Results and Impact A media post news story was written for the website of the British Antarctic Survey describing the ABSCISSA project during the field work component.
Year(s) Of Engagement Activity 2015
URL https://www.bas.ac.uk/media-post/extreme-science-in-extreme-conditions-frozen-in-to-the-arctic-winte...
 
Description ABSCISSA blog 
Form Of Engagement Activity Engagement focused website, blog or social media channel
Part Of Official Scheme? No
Geographic Reach International
Primary Audience Public/other audiences
Results and Impact Regular blog written during the fieldwork component of ABSCISSA. Over 1,000 hits. Led to invitation to deliver interactive on-line Skype lesson as part of "Arctic Live".
Year(s) Of Engagement Activity 2015
URL https://www.bas.ac.uk/project/abscissa-arctic-sea-ice-zone-blowing-snow/#blog
 
Description ABSCISSA web pages 
Form Of Engagement Activity Engagement focused website, blog or social media channel
Part Of Official Scheme? No
Geographic Reach International
Primary Audience Public/other audiences
Results and Impact Web pages generated to describe the ABSCISSA project.
Year(s) Of Engagement Activity 2015
URL https://www.bas.ac.uk/project/abscissa-arctic-sea-ice-zone-blowing-snow/#about
 
Description Anna invited talk at Edinburgh University 
Form Of Engagement Activity A talk or presentation
Part Of Official Scheme? No
Geographic Reach Regional
Primary Audience Postgraduate students
Results and Impact Invitation to give talk at University of Edinburgh as part of their regular seminar series, included presenting material/results from BLOWSEA.
Year(s) Of Engagement Activity 2015
 
Description Digital Explorer 'Arctic Live!' Skype Lesson 
Form Of Engagement Activity A talk or presentation
Part Of Official Scheme? No
Geographic Reach International
Primary Audience Schools
Results and Impact School lessons during 'Arctic Live Week' organised by London based media company 'Digital Explorer' and delivered via 'Skype in the Classroom'. Each year a total of up to a 100 pupils attended several online 45 minute long lessons. Each lesson comprised a 15 minute lecture on the personal bio of a 'polar researcher' (http://oceans.digitalexplorer.com/events/arctic-live-2017/team/), a description of recent field work experiments in the Arctic and how they help improve our understanding of current climate change at the poles. The lecture was then followed by a 30 minute Q&A session moderated by the respective school teacher. Schools and pupils reported increased interest in the environmental sciences, and specifically into polar research, often with follow-up questions.
Year(s) Of Engagement Activity 2015,2016,2017
URL http://oceans.digitalexplorer.com/events/
 
Description London International Youth Scientific Forum (LIYSF) 
Form Of Engagement Activity A talk or presentation
Part Of Official Scheme? No
Geographic Reach International
Primary Audience Undergraduate students
Results and Impact Since 2016 Dr. M. Frey engages with the London International Youth Scientific Forum, which attracts each year ca 500 students (age 16-20 yr) from all over the world. In 2016 he gave a lecture and led a study day on Polar Research; in 2017 he organised a visit of LIYSF students to the British Antarctic Survey and gave a lecture.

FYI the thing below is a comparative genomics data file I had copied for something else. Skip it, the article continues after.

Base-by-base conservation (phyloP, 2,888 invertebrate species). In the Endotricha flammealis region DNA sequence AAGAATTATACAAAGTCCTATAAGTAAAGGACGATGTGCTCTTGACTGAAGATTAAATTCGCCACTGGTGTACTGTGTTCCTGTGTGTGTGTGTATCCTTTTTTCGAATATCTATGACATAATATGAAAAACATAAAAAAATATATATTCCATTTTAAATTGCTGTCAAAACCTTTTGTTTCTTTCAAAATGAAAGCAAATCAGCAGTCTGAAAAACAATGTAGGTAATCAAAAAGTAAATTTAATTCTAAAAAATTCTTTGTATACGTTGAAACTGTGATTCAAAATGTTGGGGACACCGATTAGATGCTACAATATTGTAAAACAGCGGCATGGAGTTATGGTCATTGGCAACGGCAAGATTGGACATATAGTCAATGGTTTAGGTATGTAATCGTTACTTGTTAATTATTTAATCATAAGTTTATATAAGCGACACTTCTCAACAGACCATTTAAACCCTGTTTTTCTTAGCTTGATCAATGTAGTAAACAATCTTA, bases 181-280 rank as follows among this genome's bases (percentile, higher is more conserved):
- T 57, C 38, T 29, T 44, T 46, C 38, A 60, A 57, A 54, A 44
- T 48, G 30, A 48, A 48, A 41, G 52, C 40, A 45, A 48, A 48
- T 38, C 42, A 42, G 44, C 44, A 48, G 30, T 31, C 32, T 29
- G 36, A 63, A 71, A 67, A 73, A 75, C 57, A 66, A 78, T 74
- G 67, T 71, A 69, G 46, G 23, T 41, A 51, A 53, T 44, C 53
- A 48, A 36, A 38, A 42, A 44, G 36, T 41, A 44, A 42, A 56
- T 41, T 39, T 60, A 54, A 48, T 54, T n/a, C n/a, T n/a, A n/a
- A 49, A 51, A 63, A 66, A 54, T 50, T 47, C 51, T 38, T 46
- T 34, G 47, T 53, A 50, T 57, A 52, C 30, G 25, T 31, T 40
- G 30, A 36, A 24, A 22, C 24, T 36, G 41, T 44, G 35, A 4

Year(s) Of Engagement Activity 2016,2017
URL http://www.liysf.org.uk
 
Description Markus invited talk to UEA 
Form Of Engagement Activity A talk or presentation
Part Of Official Scheme? No
Geographic Reach Regional
Primary Audience Postgraduate students
Results and Impact Invitation to give talk at the University of East Anglia as part of their regular seminar series. Led to useful discussions and networking, with subsequent joint studentship application.
Year(s) Of Engagement Activity 2015
 
Description Sky News Interview on Arctic Sea Ice Change 
Form Of Engagement Activity A broadcast e.g. TV/radio/film/podcast (other than news/press)
Part Of Official Scheme? No
Geographic Reach International
Primary Audience Public/other audiences
Results and Impact On 19th December Sky Atlantic aired their documentary Artic Peril. It follows the latest expedition of Lewis Pugh as he swims along the Arctic ice edge, examining the effects of climate change. Dr. M. Frey was invited to speak in the 'All out Politics' segment about his views and experiences of climate change and the risk of global warming in the Arctic region giving examples of his own polar field research.
Year(s) Of Engagement Activity 2017
URL https://mms.tveyes.com/mediaview/?U3RhdGlvbj01MzAmU3RhcnREYXRlVGltZT0xMiUyRjE5JTJGMjAxNyUyMDEwJTNBND...
 
Description UKinArctic Twitter Campaign 
Form Of Engagement Activity Engagement focused website, blog or social media channel
Part Of Official Scheme? No
Geographic Reach International
Primary Audience Public/other audiences
Results and Impact A twitter campaign was launched to highlight and explain ongoing UK science in the Arctic. This was facilitated by the British Embassy in Russia (Tatiana Iakovleva | Senior Science & Innovation Adviser| UK Science & Innovation Network (SIN Russia)). Dr. M. Frey provided text, photographs and video clips to illustrate his research undertaken on the recent N-ICE2015 sea ice cruise. The twitter campaign reached a wide audience across the globe and the short video clips received close to 3000 views.
Year(s) Of Engagement Activity 2018
URL https://twitter.com/markusfrey2?lang=en